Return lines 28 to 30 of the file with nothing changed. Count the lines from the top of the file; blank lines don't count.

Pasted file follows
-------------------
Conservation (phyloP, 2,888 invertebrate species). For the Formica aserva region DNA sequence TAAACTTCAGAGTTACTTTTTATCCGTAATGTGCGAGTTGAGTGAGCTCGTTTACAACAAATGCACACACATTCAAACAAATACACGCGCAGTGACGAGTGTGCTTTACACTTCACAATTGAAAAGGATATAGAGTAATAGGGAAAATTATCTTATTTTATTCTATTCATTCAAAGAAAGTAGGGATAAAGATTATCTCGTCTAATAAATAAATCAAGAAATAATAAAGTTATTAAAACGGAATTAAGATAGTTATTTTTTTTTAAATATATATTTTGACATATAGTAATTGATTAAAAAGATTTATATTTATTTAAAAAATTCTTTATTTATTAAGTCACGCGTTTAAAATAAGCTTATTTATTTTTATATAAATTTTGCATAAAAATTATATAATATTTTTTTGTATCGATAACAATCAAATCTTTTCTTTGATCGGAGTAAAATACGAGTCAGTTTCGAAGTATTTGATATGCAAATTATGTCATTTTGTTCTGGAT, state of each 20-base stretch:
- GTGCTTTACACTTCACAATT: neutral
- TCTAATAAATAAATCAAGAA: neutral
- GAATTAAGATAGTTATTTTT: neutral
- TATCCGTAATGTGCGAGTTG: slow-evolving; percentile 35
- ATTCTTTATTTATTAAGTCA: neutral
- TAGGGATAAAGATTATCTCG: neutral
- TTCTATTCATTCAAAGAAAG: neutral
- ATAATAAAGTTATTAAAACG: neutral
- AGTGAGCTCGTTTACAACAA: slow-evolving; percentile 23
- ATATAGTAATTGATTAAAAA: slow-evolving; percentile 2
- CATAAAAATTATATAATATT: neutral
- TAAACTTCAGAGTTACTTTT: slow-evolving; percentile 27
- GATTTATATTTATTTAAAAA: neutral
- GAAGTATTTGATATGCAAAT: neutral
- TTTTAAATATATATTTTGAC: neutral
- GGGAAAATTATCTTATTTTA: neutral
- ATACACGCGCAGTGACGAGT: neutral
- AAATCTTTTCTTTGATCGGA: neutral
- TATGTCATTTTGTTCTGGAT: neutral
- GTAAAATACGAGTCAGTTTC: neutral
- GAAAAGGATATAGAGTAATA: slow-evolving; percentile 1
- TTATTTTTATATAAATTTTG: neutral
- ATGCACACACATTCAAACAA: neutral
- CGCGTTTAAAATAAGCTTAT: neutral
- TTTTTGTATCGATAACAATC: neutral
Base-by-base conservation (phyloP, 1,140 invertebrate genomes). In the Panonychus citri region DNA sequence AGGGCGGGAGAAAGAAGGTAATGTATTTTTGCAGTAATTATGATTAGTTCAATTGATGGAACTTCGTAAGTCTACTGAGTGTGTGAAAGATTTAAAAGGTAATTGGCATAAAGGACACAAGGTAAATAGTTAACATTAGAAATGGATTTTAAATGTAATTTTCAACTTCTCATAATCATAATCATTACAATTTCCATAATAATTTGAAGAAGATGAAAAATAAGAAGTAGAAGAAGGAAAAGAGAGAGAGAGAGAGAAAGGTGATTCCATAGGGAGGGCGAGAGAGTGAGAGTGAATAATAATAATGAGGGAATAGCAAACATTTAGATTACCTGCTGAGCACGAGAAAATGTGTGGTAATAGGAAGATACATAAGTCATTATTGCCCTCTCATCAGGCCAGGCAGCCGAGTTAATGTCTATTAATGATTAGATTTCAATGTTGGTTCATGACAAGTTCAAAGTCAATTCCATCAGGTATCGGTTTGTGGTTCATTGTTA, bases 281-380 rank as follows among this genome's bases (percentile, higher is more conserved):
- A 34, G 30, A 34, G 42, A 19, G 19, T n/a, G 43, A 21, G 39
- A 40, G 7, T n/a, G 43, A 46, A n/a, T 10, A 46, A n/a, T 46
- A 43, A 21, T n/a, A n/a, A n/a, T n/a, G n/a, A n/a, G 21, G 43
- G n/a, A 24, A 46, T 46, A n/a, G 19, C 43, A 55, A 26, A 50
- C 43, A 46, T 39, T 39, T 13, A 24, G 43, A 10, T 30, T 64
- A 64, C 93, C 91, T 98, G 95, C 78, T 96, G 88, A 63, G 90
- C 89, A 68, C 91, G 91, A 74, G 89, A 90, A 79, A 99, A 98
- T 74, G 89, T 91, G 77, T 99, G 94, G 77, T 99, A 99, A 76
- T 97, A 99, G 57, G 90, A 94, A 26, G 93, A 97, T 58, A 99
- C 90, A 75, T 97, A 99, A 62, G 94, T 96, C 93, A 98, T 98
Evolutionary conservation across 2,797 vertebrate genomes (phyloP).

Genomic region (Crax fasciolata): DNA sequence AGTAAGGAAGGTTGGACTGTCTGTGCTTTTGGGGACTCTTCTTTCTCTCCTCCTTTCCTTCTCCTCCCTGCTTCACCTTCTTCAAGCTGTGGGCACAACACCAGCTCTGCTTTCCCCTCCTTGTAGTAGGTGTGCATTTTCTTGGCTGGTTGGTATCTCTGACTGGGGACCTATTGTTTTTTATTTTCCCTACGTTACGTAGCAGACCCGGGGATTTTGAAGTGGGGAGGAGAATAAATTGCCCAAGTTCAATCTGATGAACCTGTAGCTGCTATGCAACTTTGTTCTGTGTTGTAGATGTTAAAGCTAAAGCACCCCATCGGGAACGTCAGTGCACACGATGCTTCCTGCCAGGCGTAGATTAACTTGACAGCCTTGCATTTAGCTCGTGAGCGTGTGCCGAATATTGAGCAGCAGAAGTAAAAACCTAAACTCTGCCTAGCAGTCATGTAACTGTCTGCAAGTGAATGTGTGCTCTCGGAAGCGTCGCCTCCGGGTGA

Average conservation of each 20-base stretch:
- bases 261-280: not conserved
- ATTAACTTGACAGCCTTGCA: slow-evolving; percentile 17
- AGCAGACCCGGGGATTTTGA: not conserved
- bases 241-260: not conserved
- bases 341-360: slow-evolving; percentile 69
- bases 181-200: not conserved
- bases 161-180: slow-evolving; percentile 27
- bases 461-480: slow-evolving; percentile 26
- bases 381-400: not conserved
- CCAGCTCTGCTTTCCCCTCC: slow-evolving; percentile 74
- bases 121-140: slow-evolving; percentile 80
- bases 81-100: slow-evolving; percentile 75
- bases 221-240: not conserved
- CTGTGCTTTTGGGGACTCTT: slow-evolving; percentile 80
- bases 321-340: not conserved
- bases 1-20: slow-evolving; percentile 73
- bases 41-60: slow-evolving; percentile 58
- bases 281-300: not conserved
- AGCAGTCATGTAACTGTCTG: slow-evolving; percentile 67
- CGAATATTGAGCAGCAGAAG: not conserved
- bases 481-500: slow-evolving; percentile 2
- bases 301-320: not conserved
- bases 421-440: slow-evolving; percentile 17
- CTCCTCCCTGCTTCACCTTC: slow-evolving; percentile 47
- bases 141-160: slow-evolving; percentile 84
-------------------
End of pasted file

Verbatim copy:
- A 34, G 30, A 34, G 42, A 19, G 19, T n/a, G 43, A 21, G 39
- A 40, G 7, T n/a, G 43, A 46, A n/a, T 10, A 46, A n/a, T 46
- A 43, A 21, T n/a, A n/a, A n/a, T n/a, G n/a, A n/a, G 21, G 43